The Republican primary race for a US Senate seat in Indiana is currently underway, featuring Richard Mourdock as the challenger to incumbent Senator Richard Luger. Like most modern political races, jabs are taken at each candidate, however a tactic is employed here that is infecting the minds of young Americans with the idea that contentious national issues are settled only by defeating one’s opponent, rather than engaging in debate and compromise. Mourdock’s website describes his opponent’s stance on several issues and uses the following language:
“co-sponsoring several pieces of liberal legislation”; “Lugar voted with the Democrats”; “Lugar joined with Democrats”; “Lugar refused to join Republican minority leader”; “even joining with Democrats”; etc.
In context, the latter was written as “even joining with Democrats to stop Republican Senators from placing a 3-year moratorium on all earmarks.” Mourdock chose to point out that his opponent was working with members of the Democratic Party – as if collaboration was part of his wrongdoing – in addition to his position on earmarks. Some would argue that it is simply a case of sloppy writing, however this phenomenon is widespread on his website.
So what American utopia is Mourdock looking to create if elected? Is it one that alienates half of its populace? In a society that boasts itself as a melting pot, isn’t compromise an essential skill for an elected official? This example emphasizes a discouraging reality – that currently, cooperation with your political co-workers is discouraged. Compromise is portrayed as weakness.
I eagerly await the day when the website for a US Senate or Presidential candidate boasts phrases such as “worked with his opponents to” or “respected the beliefs of others that” or “united a bickering senate with his words of” or “was able to negotiate a compromise between.”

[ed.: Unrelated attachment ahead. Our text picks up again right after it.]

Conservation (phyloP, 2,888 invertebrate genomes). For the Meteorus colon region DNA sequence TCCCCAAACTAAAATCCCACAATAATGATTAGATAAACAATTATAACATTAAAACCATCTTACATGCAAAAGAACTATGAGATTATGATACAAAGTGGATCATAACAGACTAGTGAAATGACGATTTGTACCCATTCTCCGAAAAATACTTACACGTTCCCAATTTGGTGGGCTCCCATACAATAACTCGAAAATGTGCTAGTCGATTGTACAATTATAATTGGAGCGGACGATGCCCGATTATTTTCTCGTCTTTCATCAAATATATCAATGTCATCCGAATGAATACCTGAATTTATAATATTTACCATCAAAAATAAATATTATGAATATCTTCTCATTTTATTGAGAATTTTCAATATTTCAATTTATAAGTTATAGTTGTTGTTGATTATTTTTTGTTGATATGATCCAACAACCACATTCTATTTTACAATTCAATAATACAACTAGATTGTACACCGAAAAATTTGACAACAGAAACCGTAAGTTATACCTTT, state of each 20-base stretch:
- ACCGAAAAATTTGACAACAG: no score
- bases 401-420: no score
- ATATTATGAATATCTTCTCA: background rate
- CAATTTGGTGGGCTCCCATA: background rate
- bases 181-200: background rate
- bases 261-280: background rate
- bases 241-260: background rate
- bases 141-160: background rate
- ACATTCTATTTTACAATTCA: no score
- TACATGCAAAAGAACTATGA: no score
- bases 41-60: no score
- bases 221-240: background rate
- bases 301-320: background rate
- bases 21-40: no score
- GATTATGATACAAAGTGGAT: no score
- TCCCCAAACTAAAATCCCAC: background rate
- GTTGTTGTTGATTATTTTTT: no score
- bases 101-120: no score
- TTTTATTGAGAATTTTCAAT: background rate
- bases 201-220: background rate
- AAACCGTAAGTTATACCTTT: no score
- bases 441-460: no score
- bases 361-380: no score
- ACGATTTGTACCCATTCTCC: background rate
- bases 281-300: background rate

Should we fail to teach our children the importance of tolerance, we will only encourage contempt toward those who think differently. Should we fail to lead our young adults with examples of compromise, we will only foster an “us versus them” mentality that will keep our population ideologically divided.
Built on ideas of tolerance and respect of another’s beliefs, our country is in desperate need for the following Election Day exit poll interview.
Pollster: Sir, for whom did you vote and what made you come to that decision?
Voter: Well, I voted for Senator X. I believe he has the ability to represent my beliefs while also refusing to alienate my neighbors who believe otherwise.
Citizens should lead by example and be vocal in protest of practices that discourage collaboration and unity. Let us trumpet those with the ability to unite, lest we cultivate another generation of argumentative politicians whose moral certainty precludes the possibility of national solidarity.
Published by Oology.com on 4/30/2012
By Brian T. Murphy
Negotiation. Compromise. Are these archaic phrases in the current political climate, or can our legislators find peace in cooperation and change the way that many view this age old practice?
The Death of Cooperation